Business Monitor International revised downward Iraq's real GDP growth to 10.5% in 2013 and 10.7% in 2014, from previous forecasts of 11.2% and 14.5%, respectively, due to lower oil export growth over the coming quarters.
It anticipated that oil exports will remain a key growth driver of the economy, along with private consumption. It expected economic output to average 10.3% between 2013 and 2017, making Iraq the fastest growing economy in the MENA region in the covered period. It forecast private consumption to expand by 9.5% in 2013 and 10% in 2014, supported by increases in public-sector salaries and pensions as well as lower inflation rates. It projected the average inflation level at 4% in 2013 relative to 6.2% in 2012, which would stimulate consumption. However, it considered that private consumption growth will be lower than overall economic growth mainly due to a high unemployment rate of around 15%.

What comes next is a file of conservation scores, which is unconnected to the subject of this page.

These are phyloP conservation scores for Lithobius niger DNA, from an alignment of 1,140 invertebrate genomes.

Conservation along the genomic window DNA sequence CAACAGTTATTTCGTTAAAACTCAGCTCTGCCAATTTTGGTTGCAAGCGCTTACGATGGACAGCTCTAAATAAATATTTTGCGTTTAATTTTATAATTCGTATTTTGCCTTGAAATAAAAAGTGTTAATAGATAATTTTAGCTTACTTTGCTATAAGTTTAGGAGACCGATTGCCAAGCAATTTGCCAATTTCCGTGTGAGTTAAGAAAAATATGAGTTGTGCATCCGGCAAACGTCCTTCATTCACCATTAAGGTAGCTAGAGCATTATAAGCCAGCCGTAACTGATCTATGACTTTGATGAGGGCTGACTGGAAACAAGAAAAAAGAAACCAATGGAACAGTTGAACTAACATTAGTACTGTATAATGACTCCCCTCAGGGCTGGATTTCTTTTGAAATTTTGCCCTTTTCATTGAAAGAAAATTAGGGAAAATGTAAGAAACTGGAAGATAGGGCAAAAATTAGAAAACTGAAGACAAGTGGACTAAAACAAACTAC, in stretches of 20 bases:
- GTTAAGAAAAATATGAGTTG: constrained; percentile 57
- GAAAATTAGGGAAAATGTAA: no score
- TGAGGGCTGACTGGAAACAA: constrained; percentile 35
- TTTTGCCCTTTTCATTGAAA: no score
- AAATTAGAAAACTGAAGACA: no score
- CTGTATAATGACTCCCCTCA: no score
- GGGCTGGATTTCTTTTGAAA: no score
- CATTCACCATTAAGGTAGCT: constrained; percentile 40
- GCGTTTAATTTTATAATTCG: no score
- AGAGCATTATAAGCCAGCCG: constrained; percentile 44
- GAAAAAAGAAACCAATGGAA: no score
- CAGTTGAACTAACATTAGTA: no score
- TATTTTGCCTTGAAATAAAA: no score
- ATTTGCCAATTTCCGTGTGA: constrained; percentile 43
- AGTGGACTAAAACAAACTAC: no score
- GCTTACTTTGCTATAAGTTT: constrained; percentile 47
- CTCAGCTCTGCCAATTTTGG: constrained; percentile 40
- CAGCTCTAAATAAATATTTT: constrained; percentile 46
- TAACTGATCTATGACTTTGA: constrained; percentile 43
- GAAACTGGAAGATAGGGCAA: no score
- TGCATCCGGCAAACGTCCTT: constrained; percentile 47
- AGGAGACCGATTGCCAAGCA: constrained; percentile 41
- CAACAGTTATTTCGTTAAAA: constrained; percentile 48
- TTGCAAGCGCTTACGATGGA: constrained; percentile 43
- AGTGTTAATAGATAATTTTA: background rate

It noted that the slow political process and an opaque business environment will continue to hamper the development of the non-oil sector. It expected public spending to rise by 9.5% in 2013 and 9% in 2014 due to elevated spending on education, healthcare and public services.
In parallel, it expected gross fixed capital formation to grow by 9.5% in both 2013 and 2014, as the construction sector would continue to benefit from a large investment plan and an inflated budget. But it noted that the performance of the construction sector will remain below potential due to low completion rates and frequent delays in the approval of projects and in the transfer of funds by the central government. It added that the country's uncertain business environment and elevated security risks could deter private sector developers from fully tapping in the sector's potential. It forecast the construction sector to grow by 8.1% in 2013 and 8% in 2014, and to post an annual average growth of 7.4% during the 2013-17 period, significantly down from an annual expansion rate of 24% between 2008 and 2012.
Business Monitor International